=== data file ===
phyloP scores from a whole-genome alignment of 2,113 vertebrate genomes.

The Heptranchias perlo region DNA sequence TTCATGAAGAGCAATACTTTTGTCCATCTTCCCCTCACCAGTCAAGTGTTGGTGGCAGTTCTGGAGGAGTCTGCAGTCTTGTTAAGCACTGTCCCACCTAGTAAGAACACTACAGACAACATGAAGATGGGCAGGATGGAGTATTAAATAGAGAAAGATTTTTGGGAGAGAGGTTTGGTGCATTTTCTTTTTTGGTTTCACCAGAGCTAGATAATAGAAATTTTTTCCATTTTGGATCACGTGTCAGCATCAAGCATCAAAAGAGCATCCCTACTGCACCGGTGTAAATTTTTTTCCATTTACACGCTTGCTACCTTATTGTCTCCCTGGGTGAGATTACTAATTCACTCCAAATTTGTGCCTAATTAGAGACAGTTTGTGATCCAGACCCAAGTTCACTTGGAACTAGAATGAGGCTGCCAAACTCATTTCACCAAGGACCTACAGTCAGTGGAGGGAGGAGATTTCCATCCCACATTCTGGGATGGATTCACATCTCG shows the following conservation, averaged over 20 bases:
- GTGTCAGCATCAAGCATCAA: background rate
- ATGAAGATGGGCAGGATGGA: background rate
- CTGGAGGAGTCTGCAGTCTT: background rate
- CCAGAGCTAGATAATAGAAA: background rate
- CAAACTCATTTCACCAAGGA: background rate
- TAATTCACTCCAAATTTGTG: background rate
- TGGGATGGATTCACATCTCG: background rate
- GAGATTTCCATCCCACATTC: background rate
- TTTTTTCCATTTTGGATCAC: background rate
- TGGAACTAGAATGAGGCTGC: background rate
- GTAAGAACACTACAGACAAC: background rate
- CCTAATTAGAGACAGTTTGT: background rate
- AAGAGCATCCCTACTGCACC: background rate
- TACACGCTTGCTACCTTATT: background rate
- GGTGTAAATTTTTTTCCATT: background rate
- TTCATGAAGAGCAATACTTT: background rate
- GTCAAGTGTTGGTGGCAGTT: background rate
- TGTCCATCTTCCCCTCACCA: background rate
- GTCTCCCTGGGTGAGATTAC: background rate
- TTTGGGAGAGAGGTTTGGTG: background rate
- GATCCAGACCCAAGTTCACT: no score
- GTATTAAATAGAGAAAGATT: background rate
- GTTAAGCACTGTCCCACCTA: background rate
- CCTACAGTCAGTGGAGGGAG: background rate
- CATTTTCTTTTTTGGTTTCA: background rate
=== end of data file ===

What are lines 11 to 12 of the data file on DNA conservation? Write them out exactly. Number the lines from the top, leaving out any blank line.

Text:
- TTTTTTCCATTTTGGATCAC: background rate
- TGGAACTAGAATGAGGCTGC: background rate